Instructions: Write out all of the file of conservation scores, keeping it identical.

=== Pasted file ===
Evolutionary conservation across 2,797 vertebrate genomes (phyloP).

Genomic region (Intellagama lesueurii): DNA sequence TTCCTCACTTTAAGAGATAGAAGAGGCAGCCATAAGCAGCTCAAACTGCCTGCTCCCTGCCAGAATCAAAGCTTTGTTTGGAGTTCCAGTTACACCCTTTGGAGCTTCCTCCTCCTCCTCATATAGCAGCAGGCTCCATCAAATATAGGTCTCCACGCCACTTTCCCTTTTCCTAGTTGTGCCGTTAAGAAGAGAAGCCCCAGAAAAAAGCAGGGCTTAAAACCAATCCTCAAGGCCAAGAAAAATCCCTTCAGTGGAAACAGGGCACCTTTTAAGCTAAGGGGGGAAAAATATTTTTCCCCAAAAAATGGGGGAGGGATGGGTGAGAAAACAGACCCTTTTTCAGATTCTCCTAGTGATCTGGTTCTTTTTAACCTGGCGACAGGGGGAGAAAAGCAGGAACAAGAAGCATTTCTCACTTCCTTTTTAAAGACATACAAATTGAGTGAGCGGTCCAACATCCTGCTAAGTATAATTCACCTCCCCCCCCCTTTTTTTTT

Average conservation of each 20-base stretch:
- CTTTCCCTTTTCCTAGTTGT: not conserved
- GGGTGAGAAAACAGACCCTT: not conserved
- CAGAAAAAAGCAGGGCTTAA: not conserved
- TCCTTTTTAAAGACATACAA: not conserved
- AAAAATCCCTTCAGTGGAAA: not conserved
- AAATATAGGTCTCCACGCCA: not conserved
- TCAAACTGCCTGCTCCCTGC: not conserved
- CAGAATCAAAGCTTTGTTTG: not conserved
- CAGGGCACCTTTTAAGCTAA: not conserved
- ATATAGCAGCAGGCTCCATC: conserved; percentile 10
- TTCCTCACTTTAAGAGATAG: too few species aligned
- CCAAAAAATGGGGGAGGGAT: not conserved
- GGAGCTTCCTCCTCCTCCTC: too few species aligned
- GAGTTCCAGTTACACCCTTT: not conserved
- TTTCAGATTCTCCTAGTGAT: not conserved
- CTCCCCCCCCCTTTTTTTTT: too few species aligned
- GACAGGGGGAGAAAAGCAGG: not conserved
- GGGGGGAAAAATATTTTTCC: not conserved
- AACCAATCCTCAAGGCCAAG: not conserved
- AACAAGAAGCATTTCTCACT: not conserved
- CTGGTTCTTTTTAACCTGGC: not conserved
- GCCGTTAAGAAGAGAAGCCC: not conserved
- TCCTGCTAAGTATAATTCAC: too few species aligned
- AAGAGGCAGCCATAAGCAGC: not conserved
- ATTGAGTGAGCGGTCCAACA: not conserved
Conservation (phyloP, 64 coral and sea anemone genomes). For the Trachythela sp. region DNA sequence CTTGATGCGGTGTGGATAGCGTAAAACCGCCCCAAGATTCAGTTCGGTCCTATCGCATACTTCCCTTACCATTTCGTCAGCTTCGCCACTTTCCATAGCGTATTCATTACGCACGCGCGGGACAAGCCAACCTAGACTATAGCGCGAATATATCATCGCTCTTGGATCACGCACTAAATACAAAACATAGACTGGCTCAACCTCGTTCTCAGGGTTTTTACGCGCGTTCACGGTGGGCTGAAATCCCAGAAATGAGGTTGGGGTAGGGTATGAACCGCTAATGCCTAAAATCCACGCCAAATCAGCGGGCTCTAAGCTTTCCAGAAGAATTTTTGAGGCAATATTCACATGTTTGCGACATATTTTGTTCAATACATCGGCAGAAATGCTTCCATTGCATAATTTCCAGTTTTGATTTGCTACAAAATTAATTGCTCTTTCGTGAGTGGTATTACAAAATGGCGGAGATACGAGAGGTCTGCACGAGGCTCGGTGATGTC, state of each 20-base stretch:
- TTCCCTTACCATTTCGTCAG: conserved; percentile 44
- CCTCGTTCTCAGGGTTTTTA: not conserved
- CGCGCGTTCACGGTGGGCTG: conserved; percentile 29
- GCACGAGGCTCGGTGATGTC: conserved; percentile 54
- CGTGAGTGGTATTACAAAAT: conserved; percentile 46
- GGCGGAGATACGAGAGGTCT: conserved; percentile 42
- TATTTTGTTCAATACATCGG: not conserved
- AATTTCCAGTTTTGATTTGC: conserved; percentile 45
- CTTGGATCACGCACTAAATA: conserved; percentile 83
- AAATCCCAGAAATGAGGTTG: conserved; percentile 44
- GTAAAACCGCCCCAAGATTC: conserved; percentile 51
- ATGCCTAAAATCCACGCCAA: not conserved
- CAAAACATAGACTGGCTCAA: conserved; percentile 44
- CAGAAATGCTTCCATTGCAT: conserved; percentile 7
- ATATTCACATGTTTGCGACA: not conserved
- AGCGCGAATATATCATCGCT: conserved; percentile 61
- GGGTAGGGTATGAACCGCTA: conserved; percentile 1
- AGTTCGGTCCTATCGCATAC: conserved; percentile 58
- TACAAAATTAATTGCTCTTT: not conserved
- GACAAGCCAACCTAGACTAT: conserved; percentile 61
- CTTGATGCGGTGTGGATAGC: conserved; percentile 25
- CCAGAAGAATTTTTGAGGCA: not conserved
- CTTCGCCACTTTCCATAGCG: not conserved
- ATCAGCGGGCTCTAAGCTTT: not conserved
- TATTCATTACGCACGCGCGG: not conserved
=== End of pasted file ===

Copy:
Evolutionary conservation across 2,797 vertebrate genomes (phyloP).

Genomic region (Intellagama lesueurii): DNA sequence TTCCTCACTTTAAGAGATAGAAGAGGCAGCCATAAGCAGCTCAAACTGCCTGCTCCCTGCCAGAATCAAAGCTTTGTTTGGAGTTCCAGTTACACCCTTTGGAGCTTCCTCCTCCTCCTCATATAGCAGCAGGCTCCATCAAATATAGGTCTCCACGCCACTTTCCCTTTTCCTAGTTGTGCCGTTAAGAAGAGAAGCCCCAGAAAAAAGCAGGGCTTAAAACCAATCCTCAAGGCCAAGAAAAATCCCTTCAGTGGAAACAGGGCACCTTTTAAGCTAAGGGGGGAAAAATATTTTTCCCCAAAAAATGGGGGAGGGATGGGTGAGAAAACAGACCCTTTTTCAGATTCTCCTAGTGATCTGGTTCTTTTTAACCTGGCGACAGGGGGAGAAAAGCAGGAACAAGAAGCATTTCTCACTTCCTTTTTAAAGACATACAAATTGAGTGAGCGGTCCAACATCCTGCTAAGTATAATTCACCTCCCCCCCCCTTTTTTTTT

Average conservation of each 20-base stretch:
- CTTTCCCTTTTCCTAGTTGT: not conserved
- GGGTGAGAAAACAGACCCTT: not conserved
- CAGAAAAAAGCAGGGCTTAA: not conserved
- TCCTTTTTAAAGACATACAA: not conserved
- AAAAATCCCTTCAGTGGAAA: not conserved
- AAATATAGGTCTCCACGCCA: not conserved
- TCAAACTGCCTGCTCCCTGC: not conserved
- CAGAATCAAAGCTTTGTTTG: not conserved
- CAGGGCACCTTTTAAGCTAA: not conserved
- ATATAGCAGCAGGCTCCATC: conserved; percentile 10
- TTCCTCACTTTAAGAGATAG: too few species aligned
- CCAAAAAATGGGGGAGGGAT: not conserved
- GGAGCTTCCTCCTCCTCCTC: too few species aligned
- GAGTTCCAGTTACACCCTTT: not conserved
- TTTCAGATTCTCCTAGTGAT: not conserved
- CTCCCCCCCCCTTTTTTTTT: too few species aligned
- GACAGGGGGAGAAAAGCAGG: not conserved
- GGGGGGAAAAATATTTTTCC: not conserved
- AACCAATCCTCAAGGCCAAG: not conserved
- AACAAGAAGCATTTCTCACT: not conserved
- CTGGTTCTTTTTAACCTGGC: not conserved
- GCCGTTAAGAAGAGAAGCCC: not conserved
- TCCTGCTAAGTATAATTCAC: too few species aligned
- AAGAGGCAGCCATAAGCAGC: not conserved
- ATTGAGTGAGCGGTCCAACA: not conserved
Conservation (phyloP, 64 coral and sea anemone genomes). For the Trachythela sp. region DNA sequence CTTGATGCGGTGTGGATAGCGTAAAACCGCCCCAAGATTCAGTTCGGTCCTATCGCATACTTCCCTTACCATTTCGTCAGCTTCGCCACTTTCCATAGCGTATTCATTACGCACGCGCGGGACAAGCCAACCTAGACTATAGCGCGAATATATCATCGCTCTTGGATCACGCACTAAATACAAAACATAGACTGGCTCAACCTCGTTCTCAGGGTTTTTACGCGCGTTCACGGTGGGCTGAAATCCCAGAAATGAGGTTGGGGTAGGGTATGAACCGCTAATGCCTAAAATCCACGCCAAATCAGCGGGCTCTAAGCTTTCCAGAAGAATTTTTGAGGCAATATTCACATGTTTGCGACATATTTTGTTCAATACATCGGCAGAAATGCTTCCATTGCATAATTTCCAGTTTTGATTTGCTACAAAATTAATTGCTCTTTCGTGAGTGGTATTACAAAATGGCGGAGATACGAGAGGTCTGCACGAGGCTCGGTGATGTC, state of each 20-base stretch:
- TTCCCTTACCATTTCGTCAG: conserved; percentile 44
- CCTCGTTCTCAGGGTTTTTA: not conserved
- CGCGCGTTCACGGTGGGCTG: conserved; percentile 29
- GCACGAGGCTCGGTGATGTC: conserved; percentile 54
- CGTGAGTGGTATTACAAAAT: conserved; percentile 46
- GGCGGAGATACGAGAGGTCT: conserved; percentile 42
- TATTTTGTTCAATACATCGG: not conserved
- AATTTCCAGTTTTGATTTGC: conserved; percentile 45
- CTTGGATCACGCACTAAATA: conserved; percentile 83
- AAATCCCAGAAATGAGGTTG: conserved; percentile 44
- GTAAAACCGCCCCAAGATTC: conserved; percentile 51
- ATGCCTAAAATCCACGCCAA: not conserved
- CAAAACATAGACTGGCTCAA: conserved; percentile 44
- CAGAAATGCTTCCATTGCAT: conserved; percentile 7
- ATATTCACATGTTTGCGACA: not conserved
- AGCGCGAATATATCATCGCT: conserved; percentile 61
- GGGTAGGGTATGAACCGCTA: conserved; percentile 1
- AGTTCGGTCCTATCGCATAC: conserved; percentile 58
- TACAAAATTAATTGCTCTTT: not conserved
- GACAAGCCAACCTAGACTAT: conserved; percentile 61
- CTTGATGCGGTGTGGATAGC: conserved; percentile 25
- CCAGAAGAATTTTTGAGGCA: not conserved
- CTTCGCCACTTTCCATAGCG: not conserved
- ATCAGCGGGCTCTAAGCTTT: not conserved
- TATTCATTACGCACGCGCGG: not conserved